Sam Bentson trains Bernard Kabera and colleagues to use the new stove lab equipment

Aprovecho’s General Manager Sam Benston recently returned from a trip to Rwanda, where he helped to set up a new ISO compliant cookstove lab. Here are some photos and information from Sam about his work there:

I was installing the LEMS (Laboratory Emissions Monitoring System) and PEMS (Portable Emissions Monitoring System) and the rest of the new ISO 19867 cookstove laboratory at the Rwanda Standards Board in Kigali. The lab started as an empty room full of equipment in boxes. I trained the laboratory staff on the set-up and use of the equipment for cookstove evaluations according to ISO 19867. Shortly after I left there was a Grand Opening to celebrate on the ISO’s World Standards Day. Here is a twitter link with photos:  https://twitter.com/REMA_Rwanda/.  Our new PEMS with the battery powered gravimetric system is visible.

The PEMS is visible here at the launch of the Cook Stove testing lab in Kigali
The PEMS is visible here at the launch of the Cook Stove testing lab in Kigali.
Photo via @REMA_Rwanda

Aprovecho provides a turnkey cookstove testing laboratory which is useful for cookstove performance certification, design, and basic research. The lab is centered around the ARC manufactured LEMS. It consists of a gas and particle analyzer with a pump and filter PM2.5 sampler, an emissions collection hood, and a dilution tunnel. The LEMS is the result of 20 years of development that started due to the lack of affordable and easy to use equipment suitable for cookstove emissions monitoring.

Testing a stove under the new LEMS hood.
Testing a stove under the newly installed LEMS hood.

Aprovecho develops its equipment as the need arises during research and development activities that occur in its laboratory. Aprovecho’s ability to commission the other instruments that makeup a cookstove testing laboratory is the result of a similar depth of experience.

Bernard Kibera and colleagues training to use the new stove lab equipment
Mr. Bernard Kabera and colleagues training to use the new stove lab equipment.
Sam Bentson trains Bernard Kibera and colleagues to use the new stove lab equipment
Sam Bentson trains Mr. Bernard Kabera and colleagues to use the new stove lab equipment.

It was remarkable to observe how the Rwandan people have protected themselves against COVID. It was a great honor to be part of their community at this time.

–Sam Bentson

Testing was designed to occur before manufacturing. 42 years after the International Standards were published, how many stove projects are spending a year or two in their project areas to make sure that the cooks love the intervention and that it decreases pneumonia before starting to make stoves?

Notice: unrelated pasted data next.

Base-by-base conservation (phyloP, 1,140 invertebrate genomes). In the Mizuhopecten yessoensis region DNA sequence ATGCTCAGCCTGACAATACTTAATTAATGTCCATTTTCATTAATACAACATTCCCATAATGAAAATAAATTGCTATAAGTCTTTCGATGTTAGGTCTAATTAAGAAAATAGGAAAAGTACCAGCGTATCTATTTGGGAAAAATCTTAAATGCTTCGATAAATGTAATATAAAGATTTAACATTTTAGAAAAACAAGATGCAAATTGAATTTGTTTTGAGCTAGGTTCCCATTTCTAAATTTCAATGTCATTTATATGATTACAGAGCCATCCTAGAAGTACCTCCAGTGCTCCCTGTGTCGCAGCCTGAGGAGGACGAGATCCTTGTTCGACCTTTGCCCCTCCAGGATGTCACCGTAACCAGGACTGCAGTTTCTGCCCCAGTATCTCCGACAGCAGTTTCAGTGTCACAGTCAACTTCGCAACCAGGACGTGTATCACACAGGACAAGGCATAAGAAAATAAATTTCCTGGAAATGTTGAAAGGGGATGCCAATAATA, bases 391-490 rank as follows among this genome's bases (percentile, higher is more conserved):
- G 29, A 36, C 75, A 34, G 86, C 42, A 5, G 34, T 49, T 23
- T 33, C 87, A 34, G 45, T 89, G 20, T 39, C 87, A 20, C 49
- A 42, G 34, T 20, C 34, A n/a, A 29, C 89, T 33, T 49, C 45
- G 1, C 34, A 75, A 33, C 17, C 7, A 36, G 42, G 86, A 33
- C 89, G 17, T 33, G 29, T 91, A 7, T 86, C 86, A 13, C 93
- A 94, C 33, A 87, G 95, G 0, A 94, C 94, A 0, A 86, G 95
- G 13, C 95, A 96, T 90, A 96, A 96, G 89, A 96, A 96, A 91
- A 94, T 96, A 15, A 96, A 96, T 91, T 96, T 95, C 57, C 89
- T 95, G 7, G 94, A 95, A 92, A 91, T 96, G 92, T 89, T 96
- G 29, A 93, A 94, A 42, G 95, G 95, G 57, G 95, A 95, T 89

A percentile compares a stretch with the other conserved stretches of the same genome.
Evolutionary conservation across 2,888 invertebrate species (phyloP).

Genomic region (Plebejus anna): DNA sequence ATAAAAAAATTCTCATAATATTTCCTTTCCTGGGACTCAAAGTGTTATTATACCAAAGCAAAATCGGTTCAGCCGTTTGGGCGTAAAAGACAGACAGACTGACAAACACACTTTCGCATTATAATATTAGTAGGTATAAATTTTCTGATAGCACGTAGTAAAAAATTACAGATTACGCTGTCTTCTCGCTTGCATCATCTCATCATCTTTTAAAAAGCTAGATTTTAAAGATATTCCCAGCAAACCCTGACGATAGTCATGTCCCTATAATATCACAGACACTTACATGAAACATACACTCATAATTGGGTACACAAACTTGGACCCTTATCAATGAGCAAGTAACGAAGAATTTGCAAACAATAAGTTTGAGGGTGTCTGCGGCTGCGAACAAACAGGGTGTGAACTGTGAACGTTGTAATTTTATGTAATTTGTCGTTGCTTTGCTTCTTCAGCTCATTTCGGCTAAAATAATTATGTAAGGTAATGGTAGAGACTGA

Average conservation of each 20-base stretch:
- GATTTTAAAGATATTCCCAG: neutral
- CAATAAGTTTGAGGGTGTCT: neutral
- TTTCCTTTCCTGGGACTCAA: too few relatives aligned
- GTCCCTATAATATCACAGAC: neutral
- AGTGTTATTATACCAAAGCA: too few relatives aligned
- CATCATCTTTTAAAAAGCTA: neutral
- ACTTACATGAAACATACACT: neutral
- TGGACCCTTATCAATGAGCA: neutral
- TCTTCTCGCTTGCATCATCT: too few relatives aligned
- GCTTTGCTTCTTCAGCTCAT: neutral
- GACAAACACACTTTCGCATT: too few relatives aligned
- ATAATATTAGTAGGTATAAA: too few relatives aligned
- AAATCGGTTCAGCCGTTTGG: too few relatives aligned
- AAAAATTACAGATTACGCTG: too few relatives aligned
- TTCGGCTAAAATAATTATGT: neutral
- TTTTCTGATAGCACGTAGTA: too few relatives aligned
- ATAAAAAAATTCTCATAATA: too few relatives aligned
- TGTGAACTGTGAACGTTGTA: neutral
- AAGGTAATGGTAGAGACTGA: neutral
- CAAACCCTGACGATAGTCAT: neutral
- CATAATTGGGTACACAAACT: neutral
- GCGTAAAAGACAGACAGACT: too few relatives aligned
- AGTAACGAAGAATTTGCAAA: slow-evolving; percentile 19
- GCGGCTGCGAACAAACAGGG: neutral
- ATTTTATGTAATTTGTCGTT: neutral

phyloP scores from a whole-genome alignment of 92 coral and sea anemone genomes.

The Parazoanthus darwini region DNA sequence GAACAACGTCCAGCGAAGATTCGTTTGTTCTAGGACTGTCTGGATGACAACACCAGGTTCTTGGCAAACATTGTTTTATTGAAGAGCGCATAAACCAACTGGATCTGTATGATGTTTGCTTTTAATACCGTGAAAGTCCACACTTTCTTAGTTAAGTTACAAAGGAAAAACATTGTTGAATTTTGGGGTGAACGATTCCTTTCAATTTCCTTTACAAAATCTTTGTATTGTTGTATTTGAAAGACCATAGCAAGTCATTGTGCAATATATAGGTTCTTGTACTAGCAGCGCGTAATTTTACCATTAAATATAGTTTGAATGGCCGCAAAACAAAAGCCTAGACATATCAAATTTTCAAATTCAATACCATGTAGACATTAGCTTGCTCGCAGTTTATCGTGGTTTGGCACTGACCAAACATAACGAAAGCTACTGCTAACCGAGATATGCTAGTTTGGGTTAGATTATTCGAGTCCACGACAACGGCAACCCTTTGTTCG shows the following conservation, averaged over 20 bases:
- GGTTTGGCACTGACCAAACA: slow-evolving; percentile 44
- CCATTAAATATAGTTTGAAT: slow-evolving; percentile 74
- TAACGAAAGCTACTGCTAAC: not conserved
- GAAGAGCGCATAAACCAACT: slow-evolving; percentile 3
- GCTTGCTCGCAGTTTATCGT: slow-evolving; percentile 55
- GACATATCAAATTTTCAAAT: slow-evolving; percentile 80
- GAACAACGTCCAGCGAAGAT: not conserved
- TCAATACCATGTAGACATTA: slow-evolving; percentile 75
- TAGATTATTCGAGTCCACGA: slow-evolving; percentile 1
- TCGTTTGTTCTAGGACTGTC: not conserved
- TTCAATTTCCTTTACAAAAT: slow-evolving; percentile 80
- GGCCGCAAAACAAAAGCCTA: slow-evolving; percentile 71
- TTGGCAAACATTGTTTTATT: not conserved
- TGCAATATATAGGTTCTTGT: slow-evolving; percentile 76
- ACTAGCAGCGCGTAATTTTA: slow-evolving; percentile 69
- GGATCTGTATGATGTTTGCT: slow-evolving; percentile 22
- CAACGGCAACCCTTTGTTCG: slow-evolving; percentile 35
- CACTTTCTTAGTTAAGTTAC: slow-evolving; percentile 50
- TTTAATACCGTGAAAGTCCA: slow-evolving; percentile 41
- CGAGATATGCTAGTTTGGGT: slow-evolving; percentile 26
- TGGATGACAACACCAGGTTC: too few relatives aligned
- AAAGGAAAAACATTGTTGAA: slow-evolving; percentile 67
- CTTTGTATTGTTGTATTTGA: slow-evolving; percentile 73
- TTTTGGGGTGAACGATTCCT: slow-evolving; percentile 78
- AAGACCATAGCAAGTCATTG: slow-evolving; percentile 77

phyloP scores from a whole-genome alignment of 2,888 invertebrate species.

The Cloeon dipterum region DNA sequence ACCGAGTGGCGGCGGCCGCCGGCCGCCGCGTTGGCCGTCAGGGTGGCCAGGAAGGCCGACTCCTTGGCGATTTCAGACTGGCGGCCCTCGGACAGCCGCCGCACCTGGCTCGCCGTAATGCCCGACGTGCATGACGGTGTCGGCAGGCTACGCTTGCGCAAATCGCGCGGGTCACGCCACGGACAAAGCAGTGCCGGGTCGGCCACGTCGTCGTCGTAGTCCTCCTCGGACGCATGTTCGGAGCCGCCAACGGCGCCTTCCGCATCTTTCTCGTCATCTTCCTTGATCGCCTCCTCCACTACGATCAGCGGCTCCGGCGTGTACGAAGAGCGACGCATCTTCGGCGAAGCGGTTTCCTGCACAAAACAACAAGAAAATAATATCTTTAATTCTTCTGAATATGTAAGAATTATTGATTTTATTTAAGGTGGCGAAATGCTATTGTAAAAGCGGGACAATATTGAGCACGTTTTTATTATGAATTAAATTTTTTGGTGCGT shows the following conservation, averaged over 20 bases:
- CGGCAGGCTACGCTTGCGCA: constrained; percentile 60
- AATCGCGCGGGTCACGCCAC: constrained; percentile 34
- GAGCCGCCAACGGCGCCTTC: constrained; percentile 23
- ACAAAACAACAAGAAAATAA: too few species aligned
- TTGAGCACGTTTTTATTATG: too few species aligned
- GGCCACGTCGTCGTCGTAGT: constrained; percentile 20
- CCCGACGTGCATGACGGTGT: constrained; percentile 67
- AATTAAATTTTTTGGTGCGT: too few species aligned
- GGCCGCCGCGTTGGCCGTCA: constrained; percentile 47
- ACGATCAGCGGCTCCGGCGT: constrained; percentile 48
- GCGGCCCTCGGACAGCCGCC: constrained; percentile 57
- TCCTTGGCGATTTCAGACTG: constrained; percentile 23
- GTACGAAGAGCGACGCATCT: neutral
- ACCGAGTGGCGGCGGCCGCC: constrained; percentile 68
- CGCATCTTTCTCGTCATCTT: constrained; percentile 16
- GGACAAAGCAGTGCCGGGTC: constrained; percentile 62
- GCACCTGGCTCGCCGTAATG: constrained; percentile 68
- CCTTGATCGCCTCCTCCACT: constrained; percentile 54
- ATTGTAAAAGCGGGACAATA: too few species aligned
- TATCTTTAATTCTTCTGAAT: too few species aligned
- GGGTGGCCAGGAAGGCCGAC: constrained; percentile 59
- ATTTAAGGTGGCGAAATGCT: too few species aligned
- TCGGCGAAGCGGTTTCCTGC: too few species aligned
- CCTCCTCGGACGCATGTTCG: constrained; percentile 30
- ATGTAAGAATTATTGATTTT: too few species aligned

Testing the Efficiency of Wood Burning Cookstoves: International Standards was published in 1985 and was the result of three international conferences. The purpose was to describe three tests that would enable stove projects to create interventions that met their goals. Testing was intended to happen before manufacturing to make sure that the stove and the entire intervention (a lot more than the stove!) works to save fuel, decrease pneumonia, protect kids from burns, or whatever is important in the context.

Using stove testing after the stove is manufactured to see if project goals are met is a great idea, too. But, bringing a stove into a village without good information showing what is needed in the cultural context to accomplish goals is obviously foolish. The WBT, CCT, and KPT were designed to result in reliable data to try to make sure that project was proven, before dissemination of the stove, to be successful.

The recent pneumonia study in Malawi showed that the new stove was used less than 1/3 of the time for cooking. Prior studies using the WBT, CCT, UCT, KPT, etc. with emission equipment could have been used to create a successful intervention that then would have been followed up to analyze results. This approach uses testing to identify the interwoven factors involved in the design of a useful medical intervention. When ARC created a Rocket stove for the Shell Foundation project in India it took about a year with months spent in villages (and in the lab) to discover what made both cooks and funder satisfied. We were trying to make sure that the consumer would love and buy the product and that it was significantly improved before it was made available on the market.